Book Review: The Way of Kings

It's been a long time since I've read a good meaty fantasy epic. The last one I read ended up being one of my favorite books of all time, The Wise Man's Fear by Patrick Rothfuss. Since then I've had major trepidations about jumping into another one in the fear that it wouldn't live up to the big shoes of both Rothfuss and the George R.R. Martin fantasy epics A Song of Ice and Fire. And yet I purchased a book a couple years back called The Way of Kings by Brandon Sanderson. Its easily one of the best rated books on my Goodreads "to-read" list and I finally took the plunge.

I guess the best way I can start this review is a little more background. I've read four Brandon Sanderson novels (Steelheart, FirefightThe Rithmatist, and Mistborn). So I have a pretty good track record with his books. But jumping into a book that's over 1000 pages or 40+ audiobook hours was a little daunting. Like I said it had been a while. The other problem is that The Way of Kings takes a long time to warm up. I mean a long time. I'd say it was a third maybe up to a half of the way through the novel before the wheels really started to turn for me. There are just so many characters and so much world building to take in that at times its overwhelming. There's a ton going on in The Way of Kings. 

Some of the world building pays off and other stuff is just to fill in your imagination the world that Sanderson has built. There are three primary characters and nearly a hundred other characters that you get to know. A lot of which have their own chapters. The main three are extremely engaging though. You have Dalinar Kohlin a Brightlord who's known to be one of the most honest men in the kingdom. Then you have Shallan a woman who's family is in ruins and is set to find her family help. And finally the main character at least in my opinion is Kaladin. He's a slave but has the most backstory and consistently throughout the book has the most interesting journey.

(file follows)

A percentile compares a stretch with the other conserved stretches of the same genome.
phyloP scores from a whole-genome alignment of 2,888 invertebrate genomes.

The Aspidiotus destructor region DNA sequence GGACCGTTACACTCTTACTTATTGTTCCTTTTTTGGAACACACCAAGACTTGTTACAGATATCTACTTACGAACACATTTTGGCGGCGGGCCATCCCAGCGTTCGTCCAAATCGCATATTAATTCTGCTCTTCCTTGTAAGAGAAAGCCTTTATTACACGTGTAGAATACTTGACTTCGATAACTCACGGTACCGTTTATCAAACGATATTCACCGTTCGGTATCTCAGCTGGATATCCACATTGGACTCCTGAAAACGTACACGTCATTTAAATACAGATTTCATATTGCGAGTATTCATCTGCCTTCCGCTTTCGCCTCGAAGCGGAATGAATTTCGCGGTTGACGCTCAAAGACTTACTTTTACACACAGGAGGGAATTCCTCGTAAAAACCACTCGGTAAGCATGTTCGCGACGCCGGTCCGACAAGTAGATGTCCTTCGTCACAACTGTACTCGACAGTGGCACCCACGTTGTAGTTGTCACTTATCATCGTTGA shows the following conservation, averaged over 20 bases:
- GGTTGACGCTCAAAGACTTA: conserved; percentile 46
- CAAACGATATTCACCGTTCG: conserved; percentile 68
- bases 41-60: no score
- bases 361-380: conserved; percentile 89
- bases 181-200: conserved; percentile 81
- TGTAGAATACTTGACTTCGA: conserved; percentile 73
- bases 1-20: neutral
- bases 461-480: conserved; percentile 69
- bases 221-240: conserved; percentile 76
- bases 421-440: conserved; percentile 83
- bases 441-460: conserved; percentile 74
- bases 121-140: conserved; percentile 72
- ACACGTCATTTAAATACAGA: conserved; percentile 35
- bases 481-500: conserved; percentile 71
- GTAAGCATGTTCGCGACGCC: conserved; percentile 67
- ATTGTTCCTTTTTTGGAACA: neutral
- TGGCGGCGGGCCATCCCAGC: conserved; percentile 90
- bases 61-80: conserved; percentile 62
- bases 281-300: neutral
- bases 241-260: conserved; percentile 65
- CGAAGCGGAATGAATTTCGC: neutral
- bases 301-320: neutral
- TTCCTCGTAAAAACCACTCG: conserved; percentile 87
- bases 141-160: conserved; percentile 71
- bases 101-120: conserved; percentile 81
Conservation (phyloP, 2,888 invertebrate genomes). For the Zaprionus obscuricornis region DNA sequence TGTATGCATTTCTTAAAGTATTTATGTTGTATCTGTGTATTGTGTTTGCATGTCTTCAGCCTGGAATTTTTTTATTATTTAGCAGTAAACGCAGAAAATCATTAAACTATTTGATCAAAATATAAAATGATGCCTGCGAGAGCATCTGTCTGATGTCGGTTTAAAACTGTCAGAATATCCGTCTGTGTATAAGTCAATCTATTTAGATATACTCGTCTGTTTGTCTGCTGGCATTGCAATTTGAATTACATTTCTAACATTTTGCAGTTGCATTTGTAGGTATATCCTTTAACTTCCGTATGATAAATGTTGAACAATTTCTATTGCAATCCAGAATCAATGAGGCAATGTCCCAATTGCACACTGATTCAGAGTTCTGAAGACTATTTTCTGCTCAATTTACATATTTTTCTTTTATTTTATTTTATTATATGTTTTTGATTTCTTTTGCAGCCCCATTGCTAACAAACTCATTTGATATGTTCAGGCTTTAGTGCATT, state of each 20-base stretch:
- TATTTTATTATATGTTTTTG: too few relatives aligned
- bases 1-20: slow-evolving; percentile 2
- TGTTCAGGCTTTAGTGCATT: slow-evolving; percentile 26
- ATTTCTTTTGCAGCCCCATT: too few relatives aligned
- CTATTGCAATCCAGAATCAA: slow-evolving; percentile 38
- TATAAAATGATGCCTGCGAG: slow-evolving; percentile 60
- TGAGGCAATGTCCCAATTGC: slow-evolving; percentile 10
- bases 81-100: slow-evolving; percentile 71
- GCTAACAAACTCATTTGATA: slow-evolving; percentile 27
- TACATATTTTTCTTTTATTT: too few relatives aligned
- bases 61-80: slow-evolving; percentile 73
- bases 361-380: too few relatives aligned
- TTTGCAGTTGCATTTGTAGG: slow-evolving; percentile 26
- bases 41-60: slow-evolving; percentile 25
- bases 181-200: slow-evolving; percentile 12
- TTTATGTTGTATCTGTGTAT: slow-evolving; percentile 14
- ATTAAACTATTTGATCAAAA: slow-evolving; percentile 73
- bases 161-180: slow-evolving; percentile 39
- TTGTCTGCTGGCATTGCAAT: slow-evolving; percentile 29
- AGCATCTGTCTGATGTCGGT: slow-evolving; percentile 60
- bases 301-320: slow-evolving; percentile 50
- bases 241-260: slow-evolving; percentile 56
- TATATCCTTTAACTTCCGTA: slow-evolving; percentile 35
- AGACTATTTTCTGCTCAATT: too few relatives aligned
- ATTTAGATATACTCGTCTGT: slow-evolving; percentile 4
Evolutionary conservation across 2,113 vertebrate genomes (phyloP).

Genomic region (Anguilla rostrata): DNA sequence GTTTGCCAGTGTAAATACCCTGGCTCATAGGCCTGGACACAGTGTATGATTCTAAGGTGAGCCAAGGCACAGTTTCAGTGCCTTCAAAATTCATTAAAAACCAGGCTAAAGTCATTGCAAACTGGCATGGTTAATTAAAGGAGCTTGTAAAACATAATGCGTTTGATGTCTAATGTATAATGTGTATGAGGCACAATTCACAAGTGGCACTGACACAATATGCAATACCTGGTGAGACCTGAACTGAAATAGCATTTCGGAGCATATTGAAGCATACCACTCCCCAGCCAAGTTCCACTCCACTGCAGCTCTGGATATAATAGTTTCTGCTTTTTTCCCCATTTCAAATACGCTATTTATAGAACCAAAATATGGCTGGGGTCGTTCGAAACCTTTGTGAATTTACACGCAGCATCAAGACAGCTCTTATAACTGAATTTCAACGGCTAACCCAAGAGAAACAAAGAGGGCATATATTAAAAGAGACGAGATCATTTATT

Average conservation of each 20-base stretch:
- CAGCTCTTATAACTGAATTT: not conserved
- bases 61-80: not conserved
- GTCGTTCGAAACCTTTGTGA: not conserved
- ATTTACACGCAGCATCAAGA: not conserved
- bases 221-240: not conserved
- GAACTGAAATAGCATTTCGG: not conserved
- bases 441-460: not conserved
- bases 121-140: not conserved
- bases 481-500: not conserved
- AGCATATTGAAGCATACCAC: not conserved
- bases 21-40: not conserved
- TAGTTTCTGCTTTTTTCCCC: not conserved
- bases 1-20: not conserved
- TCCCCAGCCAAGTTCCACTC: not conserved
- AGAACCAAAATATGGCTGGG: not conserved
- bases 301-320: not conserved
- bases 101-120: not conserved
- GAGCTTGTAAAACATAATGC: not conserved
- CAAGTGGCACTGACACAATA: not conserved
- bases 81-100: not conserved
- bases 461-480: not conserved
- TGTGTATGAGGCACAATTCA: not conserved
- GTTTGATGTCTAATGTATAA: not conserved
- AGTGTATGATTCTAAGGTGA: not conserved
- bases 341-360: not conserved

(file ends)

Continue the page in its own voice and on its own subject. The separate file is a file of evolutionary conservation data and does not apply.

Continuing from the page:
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Once you get over the hump, The Way of Kings builds a world that's both engrossing and extremely entertaining. There's struggle, war, romance, political battles, and religious insights. You learn so much about the world of Roshar that at times I had to remember the world wasn't real. Sanderson has always been a great world builder but I've never read anything to the level of The Way of Kings. For me getting past the first half gave a huge payoff in the end. I can only hope the next book, Words of Radiance can start quickly and continue to build off of this incredible fantasy epic that Brandon Sanderson has written. 

A man’s emotions are what define him, and control is the hallmark of true strength. To lack feeling is to be dead, but to act on every feeling is to be a child.”
— Brandon Sanderson (p. 377)
The purpose of a storyteller is not to tell you how to think, but to give you questions to think upon
— Brandon Sanderson (p. 806)
And so, does the destination matter? Or is it the path we take? I declare that no accomplishment has substance nearly as great as the road used to achieve it. We are not creatures of destinations. It is the journey that shapes us. Our callused feet, our backs strong from carrying the weight of our travels, our eyes open with the fresh delight of experiences lived.
— Brandon Sanderson (p. 818)